On Nutrition: More questions from readers

Tribune Content Agency

Thank you, readers, for these and all the other great questions you sent for National Nutrition Month.

From Anna B. in Arizona: “I have high blood pressure. How can I lower my blood pressure through diet (I eat a vegan diet) in order to get off the medication?”

Dear Anna (my grandmother’s name by the way): There is plenty of evidence that your plant-based diet is effective at lowering blood pressure, including a 2021 review of 39 clinical trials in the Journal of Hypertension. Interestingly, the analysis found that several types of plant-based diets effectively control blood pressure, including DASH (Dietary Approaches to Stop Hypertension), Mediterranean, vegan and lacto-ovo vegetarian diets (those that include eggs and dairy foods).

Other dietary factors besides fruits and vegetables influence blood pressure, though. Calcium, for example, helps control blood pressure. And cutting back on excess sodium (salt) also helps. Whether you can get off your medication, however, depends on your health condition and the advice of your medical provider.

Francie K. in Tucson, Arizona, writes: “I would love to know what your thoughts are on the keto diet in relation to slowing the progression of Alzheimer’s.”

It’s a complex topic, Francie. And one I’m most interested in, since my dad suffered with Alzheimer’s disease, a condition that causes a decline in memory, thinking and behavioral skills.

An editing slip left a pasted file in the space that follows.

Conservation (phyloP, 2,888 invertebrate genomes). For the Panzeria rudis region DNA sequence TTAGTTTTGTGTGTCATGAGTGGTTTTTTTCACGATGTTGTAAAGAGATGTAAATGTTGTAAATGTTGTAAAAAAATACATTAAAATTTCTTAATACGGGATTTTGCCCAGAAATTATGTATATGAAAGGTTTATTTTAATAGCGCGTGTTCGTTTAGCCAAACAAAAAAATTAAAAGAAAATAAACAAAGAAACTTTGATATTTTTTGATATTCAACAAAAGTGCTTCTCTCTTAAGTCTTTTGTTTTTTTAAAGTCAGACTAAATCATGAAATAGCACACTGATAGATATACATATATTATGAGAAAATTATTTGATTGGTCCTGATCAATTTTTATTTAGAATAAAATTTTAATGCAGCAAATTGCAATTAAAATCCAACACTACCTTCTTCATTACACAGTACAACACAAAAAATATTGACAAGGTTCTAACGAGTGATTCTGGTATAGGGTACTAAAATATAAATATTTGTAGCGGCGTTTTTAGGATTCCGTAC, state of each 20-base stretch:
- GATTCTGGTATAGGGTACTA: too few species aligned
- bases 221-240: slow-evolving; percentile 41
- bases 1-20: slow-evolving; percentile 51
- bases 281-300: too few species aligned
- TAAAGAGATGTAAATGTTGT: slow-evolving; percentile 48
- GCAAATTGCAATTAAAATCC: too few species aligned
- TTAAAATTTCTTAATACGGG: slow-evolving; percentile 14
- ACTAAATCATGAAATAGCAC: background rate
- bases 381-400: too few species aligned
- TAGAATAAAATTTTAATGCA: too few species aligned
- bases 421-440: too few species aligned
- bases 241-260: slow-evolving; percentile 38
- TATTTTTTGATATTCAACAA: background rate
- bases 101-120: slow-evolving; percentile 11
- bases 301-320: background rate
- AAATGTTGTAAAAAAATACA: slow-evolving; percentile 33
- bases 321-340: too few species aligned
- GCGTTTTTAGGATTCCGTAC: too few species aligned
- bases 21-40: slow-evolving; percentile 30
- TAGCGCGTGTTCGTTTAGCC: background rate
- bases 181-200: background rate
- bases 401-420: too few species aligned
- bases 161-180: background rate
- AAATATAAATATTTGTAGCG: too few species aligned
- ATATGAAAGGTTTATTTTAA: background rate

Keto stands for ketogenic — a diet that is 90% fat and extremely low in carbohydrates. Its purpose is to create a state of ketosis, which, simply put, forces the body to rely on fat instead of carbohydrates as its primary fuel.

According to a 2019 review in the International Journal of Molecular Sciences, there is some evidence that this diet may help protect aging brain cells. That’s why it has gained interest as a potential therapy for disorders like Alzheimer’s. How it works is still under study, however.

As you may guess, this type of diet over the long term can create nutritional deficiencies and digestive problems, not to mention the difficulty of sticking to such a limited diet. Still, the research so far is intriguing, and further studies will hopefully give us more answers.

Sue L. in Santa Cruz, California, asks: “I have been using the fiber supplement Metamucil for several years now. Will using an artificial supplement (not food source) cause any harm? I maintain a healthy weight with a good diet and regular exercise. But adding Metamucil has resulted in effortless regularity. My only concern is the safety.”

Actually, Sue, this product is made with a natural plant fiber called psyllium. And there are a lot of good things associated with its use when taken as directed with adequate amounts of water. Psyllium is the only fiber recommended for treatment of constipation and irritable bowel syndrome by the American College of Gastroenterology, according to a 2021 article in Nutrition Today. And there is good evidence that it can help lower cholesterol and blood sugar levels. As always, check with your doctor.